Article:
After that step, there are a couple additional question you’ll be prompted to answer:

  Where do you prefer placing config for Babel, PostCSS, ESLint, etc.?
  In dedicated config files
❯ In package.json

I chose package.json for this one. Next you’ll be asked about your dependency management tool.

  Pick the package manager to use when installing dependencies: (Use arrow keys)
❯ Use Yarn
  Use NPM

I chose yarn here, but it doesn’t matter much for the purposes of this exercise.

And that’s pretty much it! Open the directory that was created — if you followed along above it will be named vue-blog — and take a look at what has been created.

You’ll see there are a whole bunch of files that have been generated. Pretty nice! If you wanted to fire up your app in dev mode, all you’d need to do is type npm run serve and you’d have a dev server spin up for you. But for the present work, that’s not what is needed. There are a couple extra steps.

Add server.js

First, add a new file to the project root called server.js. The contents of the file should look like this:

  const express = require('express');
const path = require('path');

const app = express();
app.use(express.static(path.join(__dirname, 'dist')));

const port = process.env.PORT || 5000;

console.log('server started ' + port);

This will create a web server using , which is preferred over the Vue dev server.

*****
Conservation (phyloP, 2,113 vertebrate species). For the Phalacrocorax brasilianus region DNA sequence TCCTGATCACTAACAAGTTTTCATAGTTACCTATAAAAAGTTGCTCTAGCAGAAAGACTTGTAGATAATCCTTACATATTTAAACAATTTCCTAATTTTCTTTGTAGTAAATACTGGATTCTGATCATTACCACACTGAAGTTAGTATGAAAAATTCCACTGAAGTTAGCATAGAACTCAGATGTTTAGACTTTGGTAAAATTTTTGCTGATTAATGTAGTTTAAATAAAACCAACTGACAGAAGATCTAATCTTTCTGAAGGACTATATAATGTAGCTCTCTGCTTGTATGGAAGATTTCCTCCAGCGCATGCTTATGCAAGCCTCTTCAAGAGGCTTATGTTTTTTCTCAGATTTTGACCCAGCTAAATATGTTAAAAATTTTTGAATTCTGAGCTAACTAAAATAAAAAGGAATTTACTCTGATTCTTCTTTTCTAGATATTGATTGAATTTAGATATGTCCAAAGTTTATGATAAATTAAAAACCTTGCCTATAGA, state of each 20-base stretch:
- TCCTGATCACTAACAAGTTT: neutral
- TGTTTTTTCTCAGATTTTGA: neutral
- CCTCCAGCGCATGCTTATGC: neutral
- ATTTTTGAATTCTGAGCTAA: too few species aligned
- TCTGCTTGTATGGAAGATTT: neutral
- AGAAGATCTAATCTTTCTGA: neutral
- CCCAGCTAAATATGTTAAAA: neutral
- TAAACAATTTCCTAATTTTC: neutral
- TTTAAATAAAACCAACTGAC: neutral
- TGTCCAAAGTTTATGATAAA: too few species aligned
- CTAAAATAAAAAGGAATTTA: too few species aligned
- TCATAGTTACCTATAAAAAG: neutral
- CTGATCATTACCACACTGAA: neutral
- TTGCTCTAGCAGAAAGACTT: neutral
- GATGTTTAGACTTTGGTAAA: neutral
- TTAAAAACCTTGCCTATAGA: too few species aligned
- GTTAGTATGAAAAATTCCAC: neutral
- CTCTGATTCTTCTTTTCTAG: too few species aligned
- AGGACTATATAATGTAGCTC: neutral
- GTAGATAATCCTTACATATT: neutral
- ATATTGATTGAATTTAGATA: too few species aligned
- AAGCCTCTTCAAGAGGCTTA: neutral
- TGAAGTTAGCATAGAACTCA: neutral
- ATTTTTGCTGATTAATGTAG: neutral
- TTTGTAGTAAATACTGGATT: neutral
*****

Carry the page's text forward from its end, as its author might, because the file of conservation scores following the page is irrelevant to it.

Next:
In order to use Express, we’ll need to add it to the project.

npm install express

The last step is to modify the scripts in package.json.

Update package.json

By default, the Now service will look to see if a build script exists, and if you check package.json, you’ll see that we have that in place. The only requirement for Now is a start script, which is not present, so we’ll need to add it. Here’s the start script I’ve added in package.json:

"start": "node ./server.js"

And now we’re ready to deploy. Assuming you have Now Desktop installed, simply type the following command into your terminal:


Yeah, that is all it takes. Now will spin up a deployment for you that includes SSL. Here’s of the deployment for this first step in building a Vue blog.

All in all, this is pretty damn slick. Here is the link to at this point in development for reference.

Now let’s do the same for Svelte.

Setting Up Svelte

If you’re not familiar with Svelte, you should know that it’s a bit different than other frameworks. It’s very fast, and that speed comes from a compilation process that essentially removes the framework’s runtime, leaving a bundle that is, well, .

The isn’t recommended for production use and supports compiling single components, not entire websites, so a different approach is needed. That’s where degit comes in. It will help us scaffold our Svelte project. In your terminal, add degit globally using the command below.

npm install -g degit

Next you need to ask digit to get the Svelte template and add it to a new project.

degit sveltejs/template svelte-blog

In the command above, the new project is created in a directory named svelte-blog. Open up that directory and take a look at the files.